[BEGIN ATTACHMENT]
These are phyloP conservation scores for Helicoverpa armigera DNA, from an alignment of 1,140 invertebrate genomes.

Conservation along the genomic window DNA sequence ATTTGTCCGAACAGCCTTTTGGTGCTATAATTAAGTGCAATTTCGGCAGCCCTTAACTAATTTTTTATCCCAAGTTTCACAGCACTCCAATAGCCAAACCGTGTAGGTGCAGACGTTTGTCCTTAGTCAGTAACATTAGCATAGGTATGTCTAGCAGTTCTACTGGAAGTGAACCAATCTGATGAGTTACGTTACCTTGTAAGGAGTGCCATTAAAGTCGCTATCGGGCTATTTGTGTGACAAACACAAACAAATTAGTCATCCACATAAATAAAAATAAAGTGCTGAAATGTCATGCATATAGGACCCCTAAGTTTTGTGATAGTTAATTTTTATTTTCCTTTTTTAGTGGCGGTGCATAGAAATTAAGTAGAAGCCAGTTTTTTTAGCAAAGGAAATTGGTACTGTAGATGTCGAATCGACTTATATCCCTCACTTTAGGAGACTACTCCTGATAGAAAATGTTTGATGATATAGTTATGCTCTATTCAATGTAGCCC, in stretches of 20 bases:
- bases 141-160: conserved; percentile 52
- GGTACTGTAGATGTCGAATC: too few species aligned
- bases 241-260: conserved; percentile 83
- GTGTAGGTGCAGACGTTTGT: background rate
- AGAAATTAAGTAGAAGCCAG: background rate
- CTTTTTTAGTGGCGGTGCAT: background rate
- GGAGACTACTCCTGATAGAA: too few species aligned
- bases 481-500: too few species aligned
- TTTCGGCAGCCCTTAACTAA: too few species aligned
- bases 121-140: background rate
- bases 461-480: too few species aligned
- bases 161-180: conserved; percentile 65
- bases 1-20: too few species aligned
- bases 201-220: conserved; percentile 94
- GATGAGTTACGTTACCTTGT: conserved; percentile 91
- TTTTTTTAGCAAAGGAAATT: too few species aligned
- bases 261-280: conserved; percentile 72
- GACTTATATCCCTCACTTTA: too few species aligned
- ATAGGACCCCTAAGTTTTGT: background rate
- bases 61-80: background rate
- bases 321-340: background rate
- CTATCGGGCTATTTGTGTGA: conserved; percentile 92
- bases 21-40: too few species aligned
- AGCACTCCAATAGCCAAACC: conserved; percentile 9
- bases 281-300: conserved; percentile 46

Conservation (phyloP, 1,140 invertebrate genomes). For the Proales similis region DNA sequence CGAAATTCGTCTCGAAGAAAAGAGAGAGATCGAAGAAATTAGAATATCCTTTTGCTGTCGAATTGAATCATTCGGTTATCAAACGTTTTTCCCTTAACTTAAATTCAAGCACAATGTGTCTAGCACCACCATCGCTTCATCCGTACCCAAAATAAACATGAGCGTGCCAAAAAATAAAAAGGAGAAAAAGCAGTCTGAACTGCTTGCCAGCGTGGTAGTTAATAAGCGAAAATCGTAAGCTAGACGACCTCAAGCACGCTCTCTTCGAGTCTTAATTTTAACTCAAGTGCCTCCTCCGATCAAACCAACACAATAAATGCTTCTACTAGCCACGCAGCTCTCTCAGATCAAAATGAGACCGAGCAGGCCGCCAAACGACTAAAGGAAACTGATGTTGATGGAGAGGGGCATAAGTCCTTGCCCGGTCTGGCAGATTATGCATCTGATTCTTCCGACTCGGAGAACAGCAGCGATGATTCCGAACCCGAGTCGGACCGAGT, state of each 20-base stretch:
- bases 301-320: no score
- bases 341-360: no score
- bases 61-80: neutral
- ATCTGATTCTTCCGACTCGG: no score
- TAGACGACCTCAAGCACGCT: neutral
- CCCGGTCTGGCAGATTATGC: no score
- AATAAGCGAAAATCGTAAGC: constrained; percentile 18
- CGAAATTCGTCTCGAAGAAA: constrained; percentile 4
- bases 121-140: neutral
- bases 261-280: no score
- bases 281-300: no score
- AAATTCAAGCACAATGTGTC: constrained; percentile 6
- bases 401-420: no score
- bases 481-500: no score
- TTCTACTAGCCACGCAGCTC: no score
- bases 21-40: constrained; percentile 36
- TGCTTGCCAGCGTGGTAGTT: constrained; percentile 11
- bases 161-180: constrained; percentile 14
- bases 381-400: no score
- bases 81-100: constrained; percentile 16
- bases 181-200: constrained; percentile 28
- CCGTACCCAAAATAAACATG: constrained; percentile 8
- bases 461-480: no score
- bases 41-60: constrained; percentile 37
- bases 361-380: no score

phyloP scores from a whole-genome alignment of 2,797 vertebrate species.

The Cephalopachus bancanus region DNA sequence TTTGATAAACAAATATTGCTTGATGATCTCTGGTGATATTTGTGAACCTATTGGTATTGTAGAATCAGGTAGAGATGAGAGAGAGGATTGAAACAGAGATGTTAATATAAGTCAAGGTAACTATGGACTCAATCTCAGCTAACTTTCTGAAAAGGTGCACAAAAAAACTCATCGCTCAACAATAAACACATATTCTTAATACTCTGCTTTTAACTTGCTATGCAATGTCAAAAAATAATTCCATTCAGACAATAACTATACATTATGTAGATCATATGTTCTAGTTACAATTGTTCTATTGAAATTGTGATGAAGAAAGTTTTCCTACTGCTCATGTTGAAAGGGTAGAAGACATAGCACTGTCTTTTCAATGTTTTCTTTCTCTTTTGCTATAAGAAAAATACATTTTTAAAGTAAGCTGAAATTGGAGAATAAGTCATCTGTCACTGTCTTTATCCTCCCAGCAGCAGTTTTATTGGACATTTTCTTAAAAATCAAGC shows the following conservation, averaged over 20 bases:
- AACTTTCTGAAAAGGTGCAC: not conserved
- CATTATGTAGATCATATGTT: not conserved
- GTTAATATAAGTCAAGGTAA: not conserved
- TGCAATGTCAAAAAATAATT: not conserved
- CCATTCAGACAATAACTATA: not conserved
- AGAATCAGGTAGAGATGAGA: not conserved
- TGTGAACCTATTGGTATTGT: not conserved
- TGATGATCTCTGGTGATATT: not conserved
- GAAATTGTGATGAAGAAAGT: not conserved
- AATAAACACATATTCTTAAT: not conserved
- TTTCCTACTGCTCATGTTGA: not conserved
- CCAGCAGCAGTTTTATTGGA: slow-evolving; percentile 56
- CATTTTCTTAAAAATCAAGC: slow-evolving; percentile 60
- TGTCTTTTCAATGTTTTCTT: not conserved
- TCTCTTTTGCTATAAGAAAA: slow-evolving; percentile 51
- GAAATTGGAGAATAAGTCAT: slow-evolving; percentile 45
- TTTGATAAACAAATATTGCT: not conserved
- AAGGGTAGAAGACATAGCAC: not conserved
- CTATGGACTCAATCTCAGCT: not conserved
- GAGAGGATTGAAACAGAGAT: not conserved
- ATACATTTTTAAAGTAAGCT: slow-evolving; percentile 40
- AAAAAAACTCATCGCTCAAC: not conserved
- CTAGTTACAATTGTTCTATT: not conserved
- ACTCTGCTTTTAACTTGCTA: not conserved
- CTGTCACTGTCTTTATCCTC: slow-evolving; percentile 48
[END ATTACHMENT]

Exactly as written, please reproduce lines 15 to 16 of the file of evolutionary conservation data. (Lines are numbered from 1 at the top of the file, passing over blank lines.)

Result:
- bases 1-20: too few species aligned
- bases 201-220: conserved; percentile 94